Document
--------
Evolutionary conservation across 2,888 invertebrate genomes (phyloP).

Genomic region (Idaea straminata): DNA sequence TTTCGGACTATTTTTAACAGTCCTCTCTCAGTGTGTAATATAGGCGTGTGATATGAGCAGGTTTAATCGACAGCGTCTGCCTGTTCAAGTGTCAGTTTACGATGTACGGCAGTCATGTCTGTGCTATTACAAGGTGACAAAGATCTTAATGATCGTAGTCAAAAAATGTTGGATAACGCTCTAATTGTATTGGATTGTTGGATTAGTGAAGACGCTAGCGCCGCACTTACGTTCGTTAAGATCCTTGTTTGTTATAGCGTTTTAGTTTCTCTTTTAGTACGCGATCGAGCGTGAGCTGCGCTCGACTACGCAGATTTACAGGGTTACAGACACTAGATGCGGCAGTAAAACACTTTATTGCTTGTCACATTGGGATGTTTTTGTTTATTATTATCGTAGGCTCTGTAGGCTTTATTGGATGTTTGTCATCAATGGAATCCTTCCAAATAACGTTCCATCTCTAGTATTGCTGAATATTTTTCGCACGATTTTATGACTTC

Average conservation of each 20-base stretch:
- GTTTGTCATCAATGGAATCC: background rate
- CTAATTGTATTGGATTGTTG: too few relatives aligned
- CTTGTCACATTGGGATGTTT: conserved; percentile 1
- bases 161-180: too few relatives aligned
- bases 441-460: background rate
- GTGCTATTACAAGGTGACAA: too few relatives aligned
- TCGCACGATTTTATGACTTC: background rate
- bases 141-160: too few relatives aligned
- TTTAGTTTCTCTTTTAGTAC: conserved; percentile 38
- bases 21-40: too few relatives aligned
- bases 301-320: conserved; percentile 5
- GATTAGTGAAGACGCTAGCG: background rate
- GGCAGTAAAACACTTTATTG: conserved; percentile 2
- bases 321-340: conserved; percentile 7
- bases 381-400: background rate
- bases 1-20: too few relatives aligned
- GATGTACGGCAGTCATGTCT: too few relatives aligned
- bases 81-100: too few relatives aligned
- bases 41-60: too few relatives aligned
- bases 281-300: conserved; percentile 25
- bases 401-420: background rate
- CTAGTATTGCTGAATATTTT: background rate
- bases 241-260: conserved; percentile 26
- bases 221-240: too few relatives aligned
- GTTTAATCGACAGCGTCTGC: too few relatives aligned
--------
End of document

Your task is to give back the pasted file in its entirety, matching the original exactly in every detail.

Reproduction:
Evolutionary conservation across 2,888 invertebrate genomes (phyloP).

Genomic region (Idaea straminata): DNA sequence TTTCGGACTATTTTTAACAGTCCTCTCTCAGTGTGTAATATAGGCGTGTGATATGAGCAGGTTTAATCGACAGCGTCTGCCTGTTCAAGTGTCAGTTTACGATGTACGGCAGTCATGTCTGTGCTATTACAAGGTGACAAAGATCTTAATGATCGTAGTCAAAAAATGTTGGATAACGCTCTAATTGTATTGGATTGTTGGATTAGTGAAGACGCTAGCGCCGCACTTACGTTCGTTAAGATCCTTGTTTGTTATAGCGTTTTAGTTTCTCTTTTAGTACGCGATCGAGCGTGAGCTGCGCTCGACTACGCAGATTTACAGGGTTACAGACACTAGATGCGGCAGTAAAACACTTTATTGCTTGTCACATTGGGATGTTTTTGTTTATTATTATCGTAGGCTCTGTAGGCTTTATTGGATGTTTGTCATCAATGGAATCCTTCCAAATAACGTTCCATCTCTAGTATTGCTGAATATTTTTCGCACGATTTTATGACTTC

Average conservation of each 20-base stretch:
- GTTTGTCATCAATGGAATCC: background rate
- CTAATTGTATTGGATTGTTG: too few relatives aligned
- CTTGTCACATTGGGATGTTT: conserved; percentile 1
- bases 161-180: too few relatives aligned
- bases 441-460: background rate
- GTGCTATTACAAGGTGACAA: too few relatives aligned
- TCGCACGATTTTATGACTTC: background rate
- bases 141-160: too few relatives aligned
- TTTAGTTTCTCTTTTAGTAC: conserved; percentile 38
- bases 21-40: too few relatives aligned
- bases 301-320: conserved; percentile 5
- GATTAGTGAAGACGCTAGCG: background rate
- GGCAGTAAAACACTTTATTG: conserved; percentile 2
- bases 321-340: conserved; percentile 7
- bases 381-400: background rate
- bases 1-20: too few relatives aligned
- GATGTACGGCAGTCATGTCT: too few relatives aligned
- bases 81-100: too few relatives aligned
- bases 41-60: too few relatives aligned
- bases 281-300: conserved; percentile 25
- bases 401-420: background rate
- CTAGTATTGCTGAATATTTT: background rate
- bases 241-260: conserved; percentile 26
- bases 221-240: too few relatives aligned
- GTTTAATCGACAGCGTCTGC: too few relatives aligned